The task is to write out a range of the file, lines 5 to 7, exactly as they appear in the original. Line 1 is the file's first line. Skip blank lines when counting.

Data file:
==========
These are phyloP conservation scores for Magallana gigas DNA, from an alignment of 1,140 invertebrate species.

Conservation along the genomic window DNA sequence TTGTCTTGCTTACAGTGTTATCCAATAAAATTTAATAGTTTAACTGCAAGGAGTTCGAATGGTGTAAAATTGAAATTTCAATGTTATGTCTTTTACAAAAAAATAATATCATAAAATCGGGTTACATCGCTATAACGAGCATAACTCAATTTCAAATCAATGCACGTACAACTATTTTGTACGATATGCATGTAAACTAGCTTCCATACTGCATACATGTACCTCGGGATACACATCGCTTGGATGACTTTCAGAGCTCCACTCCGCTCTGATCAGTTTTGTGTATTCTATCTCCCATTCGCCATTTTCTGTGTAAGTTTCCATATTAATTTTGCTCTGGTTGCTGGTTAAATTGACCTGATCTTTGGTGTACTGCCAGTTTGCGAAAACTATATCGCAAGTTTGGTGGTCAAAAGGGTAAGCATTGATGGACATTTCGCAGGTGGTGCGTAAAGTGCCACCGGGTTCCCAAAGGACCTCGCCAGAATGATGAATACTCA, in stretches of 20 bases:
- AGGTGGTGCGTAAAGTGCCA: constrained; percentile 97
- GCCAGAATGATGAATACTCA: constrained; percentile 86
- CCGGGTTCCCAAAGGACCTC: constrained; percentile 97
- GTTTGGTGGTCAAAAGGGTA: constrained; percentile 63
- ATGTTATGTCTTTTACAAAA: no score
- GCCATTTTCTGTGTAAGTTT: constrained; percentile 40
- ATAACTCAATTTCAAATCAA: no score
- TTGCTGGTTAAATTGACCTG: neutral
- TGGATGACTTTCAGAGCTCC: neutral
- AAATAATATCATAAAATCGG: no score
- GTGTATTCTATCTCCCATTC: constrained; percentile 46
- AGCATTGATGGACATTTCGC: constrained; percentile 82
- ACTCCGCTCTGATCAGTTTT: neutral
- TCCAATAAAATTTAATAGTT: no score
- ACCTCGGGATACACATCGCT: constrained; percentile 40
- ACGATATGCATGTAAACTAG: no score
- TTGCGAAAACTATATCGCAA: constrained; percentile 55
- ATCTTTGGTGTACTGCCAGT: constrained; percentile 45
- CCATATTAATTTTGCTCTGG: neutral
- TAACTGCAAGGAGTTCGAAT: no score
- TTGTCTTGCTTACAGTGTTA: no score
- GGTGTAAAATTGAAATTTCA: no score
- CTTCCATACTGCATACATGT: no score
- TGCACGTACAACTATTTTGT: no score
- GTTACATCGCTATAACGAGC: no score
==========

- CCGGGTTCCCAAAGGACCTC: constrained; percentile 97
- GTTTGGTGGTCAAAAGGGTA: constrained; percentile 63
- ATGTTATGTCTTTTACAAAA: no score